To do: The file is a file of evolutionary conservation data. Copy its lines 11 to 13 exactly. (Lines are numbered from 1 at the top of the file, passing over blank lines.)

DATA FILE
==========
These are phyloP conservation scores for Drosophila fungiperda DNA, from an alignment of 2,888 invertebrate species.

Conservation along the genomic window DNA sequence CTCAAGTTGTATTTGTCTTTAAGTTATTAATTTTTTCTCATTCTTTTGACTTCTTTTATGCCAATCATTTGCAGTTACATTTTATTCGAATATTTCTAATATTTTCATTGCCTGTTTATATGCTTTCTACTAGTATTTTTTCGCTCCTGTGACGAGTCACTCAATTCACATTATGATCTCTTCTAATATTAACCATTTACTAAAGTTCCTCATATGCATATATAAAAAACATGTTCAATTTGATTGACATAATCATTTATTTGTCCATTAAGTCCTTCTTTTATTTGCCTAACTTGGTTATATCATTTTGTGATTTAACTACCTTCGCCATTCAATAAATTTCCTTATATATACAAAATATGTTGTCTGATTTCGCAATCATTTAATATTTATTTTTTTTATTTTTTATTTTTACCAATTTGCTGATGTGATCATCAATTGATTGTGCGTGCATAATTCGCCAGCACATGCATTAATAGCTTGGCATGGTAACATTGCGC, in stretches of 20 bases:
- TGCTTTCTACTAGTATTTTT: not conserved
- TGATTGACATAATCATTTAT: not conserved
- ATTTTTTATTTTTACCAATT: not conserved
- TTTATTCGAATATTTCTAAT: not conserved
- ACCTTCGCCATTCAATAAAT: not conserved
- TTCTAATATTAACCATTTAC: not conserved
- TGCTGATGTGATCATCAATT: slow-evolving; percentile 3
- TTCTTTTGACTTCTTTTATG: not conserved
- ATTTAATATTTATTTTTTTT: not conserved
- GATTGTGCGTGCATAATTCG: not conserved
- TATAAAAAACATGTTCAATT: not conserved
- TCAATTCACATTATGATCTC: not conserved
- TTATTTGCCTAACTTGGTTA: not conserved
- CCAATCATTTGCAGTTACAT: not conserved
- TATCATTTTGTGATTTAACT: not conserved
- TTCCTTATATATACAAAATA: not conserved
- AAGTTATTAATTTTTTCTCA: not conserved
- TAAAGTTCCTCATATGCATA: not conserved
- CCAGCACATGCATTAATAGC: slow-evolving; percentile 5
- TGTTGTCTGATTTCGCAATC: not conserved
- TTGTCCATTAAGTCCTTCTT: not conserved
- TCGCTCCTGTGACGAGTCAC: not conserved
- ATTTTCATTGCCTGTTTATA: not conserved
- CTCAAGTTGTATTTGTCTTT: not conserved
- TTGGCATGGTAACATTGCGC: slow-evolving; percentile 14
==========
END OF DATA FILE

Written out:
- ATTTAATATTTATTTTTTTT: not conserved
- GATTGTGCGTGCATAATTCG: not conserved
- TATAAAAAACATGTTCAATT: not conserved